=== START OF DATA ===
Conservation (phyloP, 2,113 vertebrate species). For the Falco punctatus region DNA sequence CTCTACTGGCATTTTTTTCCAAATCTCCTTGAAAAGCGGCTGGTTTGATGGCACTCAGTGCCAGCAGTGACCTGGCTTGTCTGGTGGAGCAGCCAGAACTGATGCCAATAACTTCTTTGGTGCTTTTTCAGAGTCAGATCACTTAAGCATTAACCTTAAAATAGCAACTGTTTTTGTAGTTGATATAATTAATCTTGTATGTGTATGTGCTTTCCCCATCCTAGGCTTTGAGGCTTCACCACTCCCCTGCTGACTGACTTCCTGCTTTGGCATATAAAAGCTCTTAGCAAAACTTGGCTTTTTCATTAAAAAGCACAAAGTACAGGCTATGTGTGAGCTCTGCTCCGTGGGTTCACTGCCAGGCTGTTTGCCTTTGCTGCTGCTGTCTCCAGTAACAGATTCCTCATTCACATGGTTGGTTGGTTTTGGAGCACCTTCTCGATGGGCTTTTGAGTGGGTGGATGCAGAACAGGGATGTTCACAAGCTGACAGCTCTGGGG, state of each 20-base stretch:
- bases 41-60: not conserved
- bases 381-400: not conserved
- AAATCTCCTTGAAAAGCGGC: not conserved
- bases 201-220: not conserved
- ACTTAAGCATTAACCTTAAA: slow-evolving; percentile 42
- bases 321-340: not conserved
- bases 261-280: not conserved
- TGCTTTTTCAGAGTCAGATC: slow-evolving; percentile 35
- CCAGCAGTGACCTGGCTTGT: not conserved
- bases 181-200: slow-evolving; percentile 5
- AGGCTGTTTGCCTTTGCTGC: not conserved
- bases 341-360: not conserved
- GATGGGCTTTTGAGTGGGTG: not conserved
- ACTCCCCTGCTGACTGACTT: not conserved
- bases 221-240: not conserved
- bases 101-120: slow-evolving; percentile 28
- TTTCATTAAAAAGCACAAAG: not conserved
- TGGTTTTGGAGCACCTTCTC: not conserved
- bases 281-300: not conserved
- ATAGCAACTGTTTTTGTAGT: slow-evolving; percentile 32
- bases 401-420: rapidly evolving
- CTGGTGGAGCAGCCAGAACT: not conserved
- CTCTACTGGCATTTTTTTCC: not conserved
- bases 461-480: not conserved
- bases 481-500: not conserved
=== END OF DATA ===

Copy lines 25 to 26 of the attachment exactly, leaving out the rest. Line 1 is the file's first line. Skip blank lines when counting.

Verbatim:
- bases 461-480: not conserved
- bases 481-500: not conserved